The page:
March 26, 2018 / 3:04 AM / in a year

GRAINS-Wheat climbs to 1-week high on U.S. dryness; soybeans rebound

    * Wheat rises for 5th session as dry weather hurts U.S. crop
    * Soybeans up, but threat of U.S.-China trade war caps gains

    By Naveen Thukral
    SINGAPORE, March 26 (Reuters) - Chicago wheat rose for a
fifth consecutive session on Monday, climbing to a one-week high
as concerns over dry weather in the U.S. southern Plains
underpinned the market.
    Soybeans bounced back after closing marginally lower on
Friday, although gains were capped by the threat of a U.S.-China
trade war hurting demand for U.S. cargoes. 
    The Chicago Board of Trade most-active wheat contract
rose 0.5 percent to $4.62-3/4 a bushel by 0245 GMT, after
hitting its highest since March 19 at $4.63-3/4 a bushel.
    Soybeans gained 0.7 percent to $10.35-1/4 a bushel and
corn advanced 0.7 percent to $3.80 a bushel.
    The wheat market is finding support in dry weather in key
U.S. winter crop regions.
    "U.S. hard red winter (HRW) wheat crops remain at risk of
falling yields," said Tobin Gorey, director of agricultural
strategy at Commonwealth Bank of Australia. "The HRW crop
regions did get a little rain last week but not enough where it
was most needed."
     Soybeans closed marginally lower on Friday on worries about
trade issues with China, the world's top soybean importer, a day
after U.S. President Donald Trump announced tariffs on up to $60
billion of Chinese goods.
    However, soybeans were not on China's list of American goods
that could be subject to extra duties in response to U.S.
    China is projected to import 97 million tonnes of soybeans
in the 2017/18 marketing year and 100 million in 2018/19,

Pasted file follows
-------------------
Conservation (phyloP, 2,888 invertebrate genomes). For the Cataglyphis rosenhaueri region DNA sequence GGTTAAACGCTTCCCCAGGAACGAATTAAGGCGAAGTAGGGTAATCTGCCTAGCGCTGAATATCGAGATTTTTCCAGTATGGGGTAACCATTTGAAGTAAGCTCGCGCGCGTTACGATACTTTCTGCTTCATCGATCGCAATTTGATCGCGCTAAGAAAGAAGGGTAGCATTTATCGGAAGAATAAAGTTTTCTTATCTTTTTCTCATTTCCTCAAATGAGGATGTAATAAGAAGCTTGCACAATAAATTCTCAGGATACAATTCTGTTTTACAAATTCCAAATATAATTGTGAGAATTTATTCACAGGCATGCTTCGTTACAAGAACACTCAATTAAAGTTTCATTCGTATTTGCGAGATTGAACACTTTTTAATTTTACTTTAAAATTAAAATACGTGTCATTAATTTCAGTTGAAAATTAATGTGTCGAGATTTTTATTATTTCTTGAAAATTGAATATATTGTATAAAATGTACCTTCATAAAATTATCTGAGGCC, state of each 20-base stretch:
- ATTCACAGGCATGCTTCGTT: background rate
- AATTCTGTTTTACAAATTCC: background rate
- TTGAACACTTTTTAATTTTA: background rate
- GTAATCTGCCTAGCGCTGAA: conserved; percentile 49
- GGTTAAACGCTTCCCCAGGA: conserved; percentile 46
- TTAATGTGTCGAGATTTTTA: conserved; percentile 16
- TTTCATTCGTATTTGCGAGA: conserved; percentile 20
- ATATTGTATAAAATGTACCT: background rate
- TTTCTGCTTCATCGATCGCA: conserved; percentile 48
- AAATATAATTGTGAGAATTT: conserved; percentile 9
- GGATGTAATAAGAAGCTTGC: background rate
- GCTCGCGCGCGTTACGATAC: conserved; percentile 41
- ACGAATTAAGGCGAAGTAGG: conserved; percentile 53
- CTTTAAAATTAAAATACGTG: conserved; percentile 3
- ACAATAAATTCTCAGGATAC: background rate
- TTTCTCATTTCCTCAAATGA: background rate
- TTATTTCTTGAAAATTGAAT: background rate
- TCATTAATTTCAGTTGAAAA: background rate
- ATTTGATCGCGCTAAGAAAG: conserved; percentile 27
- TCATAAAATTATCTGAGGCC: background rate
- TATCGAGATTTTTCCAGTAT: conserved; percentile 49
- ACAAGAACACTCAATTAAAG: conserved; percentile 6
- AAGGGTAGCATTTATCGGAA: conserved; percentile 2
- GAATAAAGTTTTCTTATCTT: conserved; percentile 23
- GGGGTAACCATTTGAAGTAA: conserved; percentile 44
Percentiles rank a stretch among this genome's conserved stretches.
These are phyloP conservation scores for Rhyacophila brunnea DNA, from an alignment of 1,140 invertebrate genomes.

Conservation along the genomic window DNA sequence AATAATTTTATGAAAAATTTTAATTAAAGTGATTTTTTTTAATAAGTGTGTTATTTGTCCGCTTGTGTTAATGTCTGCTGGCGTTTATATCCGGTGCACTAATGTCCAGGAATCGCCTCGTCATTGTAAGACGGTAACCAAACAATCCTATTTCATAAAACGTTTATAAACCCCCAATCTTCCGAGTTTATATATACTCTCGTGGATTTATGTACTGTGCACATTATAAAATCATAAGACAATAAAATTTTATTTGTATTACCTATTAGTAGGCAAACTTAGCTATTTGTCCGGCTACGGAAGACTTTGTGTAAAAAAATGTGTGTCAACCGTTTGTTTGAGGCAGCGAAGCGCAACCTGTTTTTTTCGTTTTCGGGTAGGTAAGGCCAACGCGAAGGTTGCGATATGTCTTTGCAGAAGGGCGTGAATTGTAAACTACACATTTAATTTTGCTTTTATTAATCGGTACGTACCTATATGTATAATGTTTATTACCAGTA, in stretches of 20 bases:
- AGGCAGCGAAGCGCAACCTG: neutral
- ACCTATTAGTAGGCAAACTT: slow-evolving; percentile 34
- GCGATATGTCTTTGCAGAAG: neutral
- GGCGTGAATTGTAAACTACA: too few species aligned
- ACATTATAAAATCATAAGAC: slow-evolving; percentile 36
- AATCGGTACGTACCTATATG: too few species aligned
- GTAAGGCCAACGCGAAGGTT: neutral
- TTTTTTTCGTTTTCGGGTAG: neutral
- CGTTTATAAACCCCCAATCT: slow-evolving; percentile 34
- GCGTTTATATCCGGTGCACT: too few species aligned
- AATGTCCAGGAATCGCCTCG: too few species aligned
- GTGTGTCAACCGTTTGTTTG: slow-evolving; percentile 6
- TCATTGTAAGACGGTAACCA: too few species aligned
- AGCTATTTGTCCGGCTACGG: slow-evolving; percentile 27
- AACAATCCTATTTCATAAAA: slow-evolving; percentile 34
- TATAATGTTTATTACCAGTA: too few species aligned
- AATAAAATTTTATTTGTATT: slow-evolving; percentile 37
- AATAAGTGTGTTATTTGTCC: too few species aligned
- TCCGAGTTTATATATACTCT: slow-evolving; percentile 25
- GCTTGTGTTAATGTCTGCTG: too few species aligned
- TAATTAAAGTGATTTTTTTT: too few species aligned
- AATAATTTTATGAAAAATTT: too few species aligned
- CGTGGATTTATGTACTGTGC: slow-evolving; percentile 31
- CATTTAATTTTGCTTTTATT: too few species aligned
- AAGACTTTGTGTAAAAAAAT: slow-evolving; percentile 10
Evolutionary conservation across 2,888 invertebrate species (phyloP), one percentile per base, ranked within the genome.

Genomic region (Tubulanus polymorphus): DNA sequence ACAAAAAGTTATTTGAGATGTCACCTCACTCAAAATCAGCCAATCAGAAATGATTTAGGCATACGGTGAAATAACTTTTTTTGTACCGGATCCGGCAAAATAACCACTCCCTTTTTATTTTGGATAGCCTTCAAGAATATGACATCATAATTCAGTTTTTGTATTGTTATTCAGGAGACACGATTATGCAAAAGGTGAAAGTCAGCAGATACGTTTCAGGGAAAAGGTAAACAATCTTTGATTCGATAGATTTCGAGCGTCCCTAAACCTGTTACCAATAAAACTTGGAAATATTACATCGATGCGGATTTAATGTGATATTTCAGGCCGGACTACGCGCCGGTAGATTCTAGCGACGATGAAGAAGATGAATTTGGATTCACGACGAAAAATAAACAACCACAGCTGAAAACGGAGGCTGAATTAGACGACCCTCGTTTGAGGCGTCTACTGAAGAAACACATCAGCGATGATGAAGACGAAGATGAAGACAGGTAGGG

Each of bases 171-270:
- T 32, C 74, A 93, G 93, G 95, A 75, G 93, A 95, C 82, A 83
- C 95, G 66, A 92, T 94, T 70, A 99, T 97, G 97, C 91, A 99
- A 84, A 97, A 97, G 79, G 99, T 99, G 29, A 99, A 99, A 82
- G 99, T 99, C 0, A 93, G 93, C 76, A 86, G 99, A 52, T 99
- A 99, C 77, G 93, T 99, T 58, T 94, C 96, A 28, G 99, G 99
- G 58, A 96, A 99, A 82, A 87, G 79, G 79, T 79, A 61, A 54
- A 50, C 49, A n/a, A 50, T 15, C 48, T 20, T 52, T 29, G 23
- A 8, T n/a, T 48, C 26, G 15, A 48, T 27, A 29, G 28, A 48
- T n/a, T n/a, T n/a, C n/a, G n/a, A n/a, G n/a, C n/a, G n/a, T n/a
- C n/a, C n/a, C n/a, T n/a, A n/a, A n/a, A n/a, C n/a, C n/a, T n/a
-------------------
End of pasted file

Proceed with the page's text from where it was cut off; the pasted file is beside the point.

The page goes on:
according to the U.S. Department of Agriculture.
    Those totals cannot be met by South American suppliers
alone, analysts say, making it less likely that China would
retaliate against U.S. soybeans.  
    Soybean prices have drawn support from crop losses in
drought-hit Argentina, the world's top soymeal exporter. The
Buenos Aires grains exchange last week cut its estimate of the
country's soy harvest to 39.5 million tonnes from 42 million
tonnes previously.
    The focus is shifting to U.S. growing season. Farmers are
likely to plant a record 91.5 million acres of soybeans in 2018
and 90 million acres of corn, according to a Farm Futures survey
of nearly 1,400 growers released on Friday.
    Large speculators cut their net long position in CBOT corn
futures in the week to March 20, regulatory data released on
Friday showed. 
    The Commodity Futures Trading Commission's weekly
commitments of traders report also showed that non-commercial
traders, a category that includes hedge funds, increased their
net short position in CBOT wheat and cut their net long position
in soybeans.
 Grains prices at  0245 GMT
 Contract    Last     Change  Pct chg  Two-day chg  MA 30    RSI
 CBOT wheat  462.75   2.50    +0.54%   +1.54%       477.67   42
 CBOT corn   380.00   2.75    +0.73%   +1.06%       380.69   55
 CBOT soy    1035.25  7.00    +0.68%   +0.53%       1043.45  51
 CBOT rice   12.34    -$0.02  -0.16%   +0.12%       $12.34   55
 WTI crude   65.53    -$0.35  -0.53%   +1.91%       $62.14   69
 Euro/dlr    $1.237   $0.002  +0.14%   +0.55%                
 USD/AUD     0.7722   0.003   +0.34%   +0.40%                
 Most active contracts
 Wheat, corn and soy US cents/bushel. Rice: USD per
 RSI 14, exponential
 (Reporting by Naveen Thukral
Editing by Kenneth Maxwell)
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